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3 ˝Track personal information through your business by talking with your sales department, information technology sta˚, human resources o˙ce, accounting personnel, and outside service providers. Get a complete picture of: Who sends sensitive personal information to your business. Do you get it from customers? Credit card companies? Banks or other ˜nancial institutions? Credit bureaus? Job applicants? Other businesses? How your business receives personal information. Does it come to your business through a website? By email? Through the mail? Is it transmitted through cash registers in stores? What kind of information you collect at each entry point. Do you get credit card information online? Does your accounting department keep information about customers™ checking accounts?
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4SECURITY CHECKQuestion:Are there laws that require my company to keep sensitive data secure? Answer:Yes. While you™re taking stock of the data in your ˜les, take stock of the law, too. Statutes like the Gramm-Leach-Bliley Act, the Fair Credit Reporting Act, and the Federal Trade Commission Act may require you to provide reasonable security for sensitive information.To ˜nd out more, visit business.ftc.gov/privacy-and-security Where you keep the information you collect at each entry point. Is it in a central computer database? On individual laptops? On a cloud computing service? On employees™ smartphones, tablets, or other mobile devices? On disks or tapes? In ˜le cabinets? In branch o˙ces? Do employees have ˜les at home?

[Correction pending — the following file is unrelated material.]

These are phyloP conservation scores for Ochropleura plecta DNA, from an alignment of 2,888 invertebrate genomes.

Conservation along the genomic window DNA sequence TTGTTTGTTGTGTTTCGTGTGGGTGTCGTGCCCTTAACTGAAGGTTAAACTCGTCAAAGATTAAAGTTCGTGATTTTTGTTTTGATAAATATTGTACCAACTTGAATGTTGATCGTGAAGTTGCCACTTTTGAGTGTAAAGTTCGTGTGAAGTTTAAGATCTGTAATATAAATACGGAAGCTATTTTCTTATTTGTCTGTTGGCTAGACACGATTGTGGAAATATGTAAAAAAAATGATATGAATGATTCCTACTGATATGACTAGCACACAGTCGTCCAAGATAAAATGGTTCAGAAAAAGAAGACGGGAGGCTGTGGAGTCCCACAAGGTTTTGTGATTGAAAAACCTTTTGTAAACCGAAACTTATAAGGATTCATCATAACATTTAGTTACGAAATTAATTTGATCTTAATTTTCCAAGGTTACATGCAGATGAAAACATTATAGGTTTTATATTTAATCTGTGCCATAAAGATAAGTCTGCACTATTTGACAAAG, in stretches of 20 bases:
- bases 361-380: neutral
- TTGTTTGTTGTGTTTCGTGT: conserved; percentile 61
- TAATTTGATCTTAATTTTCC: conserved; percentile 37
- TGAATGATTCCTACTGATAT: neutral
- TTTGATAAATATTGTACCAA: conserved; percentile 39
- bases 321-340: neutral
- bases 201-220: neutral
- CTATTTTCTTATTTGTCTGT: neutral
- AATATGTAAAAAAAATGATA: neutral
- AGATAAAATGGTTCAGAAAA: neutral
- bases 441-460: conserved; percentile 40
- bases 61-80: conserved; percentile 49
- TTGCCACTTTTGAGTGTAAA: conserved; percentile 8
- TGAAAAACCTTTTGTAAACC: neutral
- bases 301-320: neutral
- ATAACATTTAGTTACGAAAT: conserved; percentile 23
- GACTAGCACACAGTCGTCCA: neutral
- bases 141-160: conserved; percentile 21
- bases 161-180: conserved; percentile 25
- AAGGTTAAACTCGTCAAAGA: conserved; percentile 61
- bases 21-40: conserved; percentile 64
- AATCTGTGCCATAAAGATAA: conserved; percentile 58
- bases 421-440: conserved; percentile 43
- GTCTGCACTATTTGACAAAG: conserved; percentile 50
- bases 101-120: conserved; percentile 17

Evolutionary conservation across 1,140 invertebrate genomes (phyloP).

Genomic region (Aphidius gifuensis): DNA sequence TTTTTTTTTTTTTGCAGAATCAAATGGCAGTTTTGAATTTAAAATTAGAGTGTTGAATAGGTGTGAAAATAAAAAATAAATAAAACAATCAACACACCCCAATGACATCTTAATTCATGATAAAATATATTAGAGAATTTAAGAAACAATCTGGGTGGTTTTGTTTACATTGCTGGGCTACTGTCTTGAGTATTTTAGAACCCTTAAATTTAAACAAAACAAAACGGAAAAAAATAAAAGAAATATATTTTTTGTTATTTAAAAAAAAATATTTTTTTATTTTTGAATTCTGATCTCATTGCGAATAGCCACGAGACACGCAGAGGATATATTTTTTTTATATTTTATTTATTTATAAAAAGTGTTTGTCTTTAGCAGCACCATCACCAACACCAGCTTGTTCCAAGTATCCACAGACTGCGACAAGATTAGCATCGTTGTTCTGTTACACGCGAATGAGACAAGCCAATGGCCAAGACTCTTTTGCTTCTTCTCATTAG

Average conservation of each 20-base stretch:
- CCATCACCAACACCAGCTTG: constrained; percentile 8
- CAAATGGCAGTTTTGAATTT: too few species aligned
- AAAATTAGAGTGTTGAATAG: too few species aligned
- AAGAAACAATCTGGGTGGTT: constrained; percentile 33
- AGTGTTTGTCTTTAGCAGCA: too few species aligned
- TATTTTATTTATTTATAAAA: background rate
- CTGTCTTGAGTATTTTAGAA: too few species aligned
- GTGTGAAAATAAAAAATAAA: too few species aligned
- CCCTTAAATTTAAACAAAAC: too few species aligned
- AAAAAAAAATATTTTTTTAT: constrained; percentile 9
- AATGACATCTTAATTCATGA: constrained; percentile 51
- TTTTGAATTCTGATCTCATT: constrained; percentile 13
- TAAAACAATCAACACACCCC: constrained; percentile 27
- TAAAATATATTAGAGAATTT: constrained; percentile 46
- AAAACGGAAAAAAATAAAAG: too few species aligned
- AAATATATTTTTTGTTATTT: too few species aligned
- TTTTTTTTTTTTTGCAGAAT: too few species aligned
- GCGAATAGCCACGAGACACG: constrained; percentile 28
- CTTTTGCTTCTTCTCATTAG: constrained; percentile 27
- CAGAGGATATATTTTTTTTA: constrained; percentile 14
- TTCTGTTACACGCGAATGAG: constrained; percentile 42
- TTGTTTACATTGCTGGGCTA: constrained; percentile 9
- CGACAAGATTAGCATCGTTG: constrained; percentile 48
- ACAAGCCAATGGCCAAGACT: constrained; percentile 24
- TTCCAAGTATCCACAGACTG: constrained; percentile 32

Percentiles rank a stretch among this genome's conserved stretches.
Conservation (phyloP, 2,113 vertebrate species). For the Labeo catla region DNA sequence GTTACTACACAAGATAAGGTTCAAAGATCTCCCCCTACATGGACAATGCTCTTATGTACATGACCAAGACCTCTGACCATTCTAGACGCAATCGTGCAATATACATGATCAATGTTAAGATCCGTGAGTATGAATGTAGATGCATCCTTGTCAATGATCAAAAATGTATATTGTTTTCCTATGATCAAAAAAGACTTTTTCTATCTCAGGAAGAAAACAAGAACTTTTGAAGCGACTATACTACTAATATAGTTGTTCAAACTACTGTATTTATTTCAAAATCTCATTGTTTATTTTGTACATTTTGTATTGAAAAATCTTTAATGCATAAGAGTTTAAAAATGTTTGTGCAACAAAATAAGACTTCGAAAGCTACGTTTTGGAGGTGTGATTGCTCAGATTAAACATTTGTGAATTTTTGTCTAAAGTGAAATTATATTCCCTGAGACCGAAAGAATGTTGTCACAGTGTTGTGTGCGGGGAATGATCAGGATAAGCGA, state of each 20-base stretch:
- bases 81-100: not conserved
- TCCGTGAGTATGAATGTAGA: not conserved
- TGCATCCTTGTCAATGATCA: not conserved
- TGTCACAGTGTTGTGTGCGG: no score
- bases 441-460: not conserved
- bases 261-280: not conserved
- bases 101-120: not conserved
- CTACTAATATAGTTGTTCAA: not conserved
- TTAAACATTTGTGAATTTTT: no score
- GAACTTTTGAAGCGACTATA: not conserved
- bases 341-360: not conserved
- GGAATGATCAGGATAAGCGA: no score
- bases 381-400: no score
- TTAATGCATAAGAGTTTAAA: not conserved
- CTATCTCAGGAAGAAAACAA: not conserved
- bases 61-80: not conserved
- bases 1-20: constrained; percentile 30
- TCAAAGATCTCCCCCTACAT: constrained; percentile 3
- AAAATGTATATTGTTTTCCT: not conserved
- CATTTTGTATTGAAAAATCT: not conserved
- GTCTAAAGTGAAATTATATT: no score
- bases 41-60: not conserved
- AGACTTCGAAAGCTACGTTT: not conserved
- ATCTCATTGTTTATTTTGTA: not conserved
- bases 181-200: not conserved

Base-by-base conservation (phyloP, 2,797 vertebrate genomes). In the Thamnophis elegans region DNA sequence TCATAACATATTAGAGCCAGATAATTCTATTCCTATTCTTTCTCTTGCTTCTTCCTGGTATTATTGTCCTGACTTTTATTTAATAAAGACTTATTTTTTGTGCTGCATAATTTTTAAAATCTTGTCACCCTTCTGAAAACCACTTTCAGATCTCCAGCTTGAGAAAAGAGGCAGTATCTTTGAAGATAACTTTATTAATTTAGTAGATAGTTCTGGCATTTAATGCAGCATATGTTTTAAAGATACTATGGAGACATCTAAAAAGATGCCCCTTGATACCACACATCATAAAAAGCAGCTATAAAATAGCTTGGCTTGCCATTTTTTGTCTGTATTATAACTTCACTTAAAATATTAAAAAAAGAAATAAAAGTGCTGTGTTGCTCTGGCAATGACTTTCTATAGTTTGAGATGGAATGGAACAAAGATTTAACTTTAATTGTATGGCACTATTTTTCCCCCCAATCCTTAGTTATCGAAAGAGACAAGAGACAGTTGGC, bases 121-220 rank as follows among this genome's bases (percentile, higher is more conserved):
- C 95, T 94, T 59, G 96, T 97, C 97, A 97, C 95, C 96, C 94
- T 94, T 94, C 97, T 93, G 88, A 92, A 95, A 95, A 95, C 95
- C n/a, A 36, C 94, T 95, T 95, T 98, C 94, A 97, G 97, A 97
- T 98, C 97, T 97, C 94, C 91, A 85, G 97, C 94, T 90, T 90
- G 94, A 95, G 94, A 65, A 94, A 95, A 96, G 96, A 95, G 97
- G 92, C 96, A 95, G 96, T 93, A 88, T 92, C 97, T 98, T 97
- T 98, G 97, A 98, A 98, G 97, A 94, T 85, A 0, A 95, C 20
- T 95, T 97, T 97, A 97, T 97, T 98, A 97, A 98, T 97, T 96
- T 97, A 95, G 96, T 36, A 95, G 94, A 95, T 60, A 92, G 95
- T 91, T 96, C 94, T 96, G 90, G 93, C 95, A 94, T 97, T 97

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6SECURITY CHECKQuestion:We like to have accurate information about our customers, so we usually create a permanent ˜le about all aspects of their transactions, including the information we collect from the magnetic stripe on their credit cards. Could this put their information at risk?Answer:Yes. Keep sensitive data in your system only as long as you have a business reason to have it. Once that business need is over, properly dispose of it. If it™s not in your system, it can™t be stolen by hackers. 2. SCALE DOWN. Keep only what you need for your business.If you don™t have a legitimate business need for sensitive personally identifying information, don™t keep it. In fact, don™t even collect it. If you have a legitimate business need for the information, keep it only as long as it™s necessary. ˝Use Social Security numbers only for required and lawful purposesŠlike reporting employee taxes. Don™t use Social Security numbers unnecessarilyŠ for example, as an employee or customer identi˜cation number, or because you™ve always done it.